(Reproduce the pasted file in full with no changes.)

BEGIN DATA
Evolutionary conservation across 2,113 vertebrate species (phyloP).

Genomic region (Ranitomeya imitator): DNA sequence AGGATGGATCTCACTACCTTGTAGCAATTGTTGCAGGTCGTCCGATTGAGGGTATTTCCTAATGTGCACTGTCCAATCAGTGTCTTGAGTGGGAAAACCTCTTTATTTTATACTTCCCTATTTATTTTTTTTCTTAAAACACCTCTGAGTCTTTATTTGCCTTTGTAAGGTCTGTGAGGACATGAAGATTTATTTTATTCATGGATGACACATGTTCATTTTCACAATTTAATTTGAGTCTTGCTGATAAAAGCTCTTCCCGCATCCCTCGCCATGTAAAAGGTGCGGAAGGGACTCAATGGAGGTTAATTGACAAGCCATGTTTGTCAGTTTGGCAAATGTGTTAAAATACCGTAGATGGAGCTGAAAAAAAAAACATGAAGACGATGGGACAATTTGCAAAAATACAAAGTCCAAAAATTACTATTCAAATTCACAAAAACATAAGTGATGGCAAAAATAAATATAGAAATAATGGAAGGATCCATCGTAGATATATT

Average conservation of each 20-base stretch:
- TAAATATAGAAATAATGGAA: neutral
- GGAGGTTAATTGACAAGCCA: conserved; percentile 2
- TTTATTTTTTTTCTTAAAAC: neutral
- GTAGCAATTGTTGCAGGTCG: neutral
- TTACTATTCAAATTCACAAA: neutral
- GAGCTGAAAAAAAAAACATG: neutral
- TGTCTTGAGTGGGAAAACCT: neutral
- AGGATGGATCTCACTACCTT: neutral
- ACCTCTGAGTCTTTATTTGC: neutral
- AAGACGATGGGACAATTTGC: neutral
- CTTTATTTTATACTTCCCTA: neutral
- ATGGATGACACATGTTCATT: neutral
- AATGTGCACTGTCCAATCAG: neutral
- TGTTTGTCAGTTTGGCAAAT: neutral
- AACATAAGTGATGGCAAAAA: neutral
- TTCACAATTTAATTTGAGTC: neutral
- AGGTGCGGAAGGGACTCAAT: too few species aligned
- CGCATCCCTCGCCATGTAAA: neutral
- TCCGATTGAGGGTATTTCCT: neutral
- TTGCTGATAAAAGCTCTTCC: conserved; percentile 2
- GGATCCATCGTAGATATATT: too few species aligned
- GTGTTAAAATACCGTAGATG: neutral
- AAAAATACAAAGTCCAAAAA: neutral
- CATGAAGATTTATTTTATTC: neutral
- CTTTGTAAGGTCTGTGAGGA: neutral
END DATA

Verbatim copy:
Evolutionary conservation across 2,113 vertebrate species (phyloP).

Genomic region (Ranitomeya imitator): DNA sequence AGGATGGATCTCACTACCTTGTAGCAATTGTTGCAGGTCGTCCGATTGAGGGTATTTCCTAATGTGCACTGTCCAATCAGTGTCTTGAGTGGGAAAACCTCTTTATTTTATACTTCCCTATTTATTTTTTTTCTTAAAACACCTCTGAGTCTTTATTTGCCTTTGTAAGGTCTGTGAGGACATGAAGATTTATTTTATTCATGGATGACACATGTTCATTTTCACAATTTAATTTGAGTCTTGCTGATAAAAGCTCTTCCCGCATCCCTCGCCATGTAAAAGGTGCGGAAGGGACTCAATGGAGGTTAATTGACAAGCCATGTTTGTCAGTTTGGCAAATGTGTTAAAATACCGTAGATGGAGCTGAAAAAAAAAACATGAAGACGATGGGACAATTTGCAAAAATACAAAGTCCAAAAATTACTATTCAAATTCACAAAAACATAAGTGATGGCAAAAATAAATATAGAAATAATGGAAGGATCCATCGTAGATATATT

Average conservation of each 20-base stretch:
- TAAATATAGAAATAATGGAA: neutral
- GGAGGTTAATTGACAAGCCA: conserved; percentile 2
- TTTATTTTTTTTCTTAAAAC: neutral
- GTAGCAATTGTTGCAGGTCG: neutral
- TTACTATTCAAATTCACAAA: neutral
- GAGCTGAAAAAAAAAACATG: neutral
- TGTCTTGAGTGGGAAAACCT: neutral
- AGGATGGATCTCACTACCTT: neutral
- ACCTCTGAGTCTTTATTTGC: neutral
- AAGACGATGGGACAATTTGC: neutral
- CTTTATTTTATACTTCCCTA: neutral
- ATGGATGACACATGTTCATT: neutral
- AATGTGCACTGTCCAATCAG: neutral
- TGTTTGTCAGTTTGGCAAAT: neutral
- AACATAAGTGATGGCAAAAA: neutral
- TTCACAATTTAATTTGAGTC: neutral
- AGGTGCGGAAGGGACTCAAT: too few species aligned
- CGCATCCCTCGCCATGTAAA: neutral
- TCCGATTGAGGGTATTTCCT: neutral
- TTGCTGATAAAAGCTCTTCC: conserved; percentile 2
- GGATCCATCGTAGATATATT: too few species aligned
- GTGTTAAAATACCGTAGATG: neutral
- AAAAATACAAAGTCCAAAAA: neutral
- CATGAAGATTTATTTTATTC: neutral
- CTTTGTAAGGTCTGTGAGGA: neutral